Making Friends in Adulthood

A Conversation with Author Hope Kelaher

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By Kelly Hunter

Friendships are vital to our mental health, but one size does not fit all. As Hope explains in her book, quality and quantity of friendships are important. From acquaintances to closest friends, we need them all. “Humans need community,” Hope explained. It seems so obvious, but it’s important to remember. She explained the different types of friendships (a concept that Aristotle wrote about!) and how they are all important. They are Friendships of Utility (primarily acquaintances), Friendships of Pleasure (fun friends) and Friendships of the Good (soulmates or besties). Our happiness depends on all types, and some people will move between them as their relationships evolve.

Single women over 50, whether widowed, divorced, or never married, often find making and maintaining friendships particularly difficult. After a certain age, there is an expectation that people pair off, leaving singles out of many events and feeling like a third (or fifth, or seventh) wheel. Women whose social circles were often tied to their children, husbands or work can find making friends after retirement to be a daunting task.

Hope advises, “People, especially women, need to start incorporating plans for how to socialize, maintain, and build their social networks well before retirement. Financial advisors tell us to start planning for retirement as soon as possible, and planning for your social/friendship network shouldn’t be any different. The reality is our friendships will change depending upon life circumstances, but you don’t want to get out of the practice of making friends. And, if you are planning for the long game, you will need to start early. Tap into workplace friendships outside of the office (i.e. lunch, coffee, beach walks, etc.). Partake in a work volunteer activity, or an affinity group, or a yoga or meditation studio. Additionally, it is important for adults in long-term intimate partner relationships to have a balance of their life in and outside the couple. Having this balance can be helpful in filling a void that retirement or children leaving the home presents, as well as make conversation with your significant other more dynamic.”
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For those single women over age 50, Hope highly recommends to “tap into your existing networks and make it a practice. Too often friendships dip off as one ages because of issues surrounding relocation or other life changes. I recommend that even if your network is afar to keep the connection and conversation alive by having regularly scheduled phone calls, Zoom meetings, FaceTime calls, or connecting on Instagram/Facebook, etc. This was especially instrumental in helping people maintain connections during the pandemic. Additionally, for those over 50, I encourage you to ask your networks to introduce you to others they know. I can’t tell you how often I hear about older women who befriend a friend of a friend. If you can, I also recommend solo group travel tours or retreats as a great way to see the world and possibly meet like-minded people.”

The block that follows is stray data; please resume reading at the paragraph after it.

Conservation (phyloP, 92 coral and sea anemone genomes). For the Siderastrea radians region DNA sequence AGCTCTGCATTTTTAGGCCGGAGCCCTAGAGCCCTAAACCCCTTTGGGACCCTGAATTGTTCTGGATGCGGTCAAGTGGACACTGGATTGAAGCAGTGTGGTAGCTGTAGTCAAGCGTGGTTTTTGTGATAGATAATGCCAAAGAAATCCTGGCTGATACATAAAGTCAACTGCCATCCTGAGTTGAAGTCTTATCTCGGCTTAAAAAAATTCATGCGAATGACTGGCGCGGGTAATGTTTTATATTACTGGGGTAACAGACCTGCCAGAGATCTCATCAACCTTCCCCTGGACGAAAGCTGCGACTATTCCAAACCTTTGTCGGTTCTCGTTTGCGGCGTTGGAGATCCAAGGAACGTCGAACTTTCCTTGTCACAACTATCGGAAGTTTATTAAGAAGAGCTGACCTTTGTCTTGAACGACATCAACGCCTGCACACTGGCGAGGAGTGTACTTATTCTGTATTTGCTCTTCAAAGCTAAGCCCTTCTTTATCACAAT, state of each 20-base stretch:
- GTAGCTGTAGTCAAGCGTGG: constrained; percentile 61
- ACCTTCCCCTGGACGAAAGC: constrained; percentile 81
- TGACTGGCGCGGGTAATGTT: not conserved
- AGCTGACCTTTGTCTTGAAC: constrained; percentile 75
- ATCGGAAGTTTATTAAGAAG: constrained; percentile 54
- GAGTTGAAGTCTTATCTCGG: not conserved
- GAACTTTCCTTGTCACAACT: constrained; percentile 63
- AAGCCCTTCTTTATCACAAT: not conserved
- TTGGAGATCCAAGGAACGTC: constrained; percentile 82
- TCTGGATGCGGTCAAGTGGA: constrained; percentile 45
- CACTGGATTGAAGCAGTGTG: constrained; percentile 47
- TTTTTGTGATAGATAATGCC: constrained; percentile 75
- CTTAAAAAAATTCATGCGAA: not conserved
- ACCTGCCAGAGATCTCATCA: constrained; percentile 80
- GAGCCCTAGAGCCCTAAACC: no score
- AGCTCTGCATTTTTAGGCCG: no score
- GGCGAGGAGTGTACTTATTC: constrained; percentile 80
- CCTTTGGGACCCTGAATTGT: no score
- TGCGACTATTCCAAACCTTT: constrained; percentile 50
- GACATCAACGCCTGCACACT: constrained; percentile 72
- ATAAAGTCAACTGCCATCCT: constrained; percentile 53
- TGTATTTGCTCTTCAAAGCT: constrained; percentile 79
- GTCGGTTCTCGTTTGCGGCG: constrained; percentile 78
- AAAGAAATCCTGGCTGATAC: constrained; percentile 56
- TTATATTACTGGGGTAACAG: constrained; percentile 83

If Hope could write another chapter of Here To Make Friends based on the past 18 months, she would call it “Social Reset.”

“One of the more notable outcomes of COVID was the revitalization of former/latent social networks. I cannot tell you how many stories I heard of old friends wanting to reconnect virtually at the start of the pandemic. It speaks to the need to sprinkle a little energy in all our networks every so often, even if it is a gesture as small as liking someone’s Instagram post. The point being that we never know when we will come to tap into those networks. It’s important to keep those friendships going with occasional check-ins, or they won’t be there when you need them.”

Life is just better when you have friends you can count on, and that’s why it is important to invest time and energy in your social future. The best part of this type of investment is you start earning friendship dividends right away. Friendship is about more than just clicking the heart on someone’s post or tweet. Take the conversation offline whenever you can. Sprinkle that energy into your friendships, and you’ll be amazed at the return on your investment!

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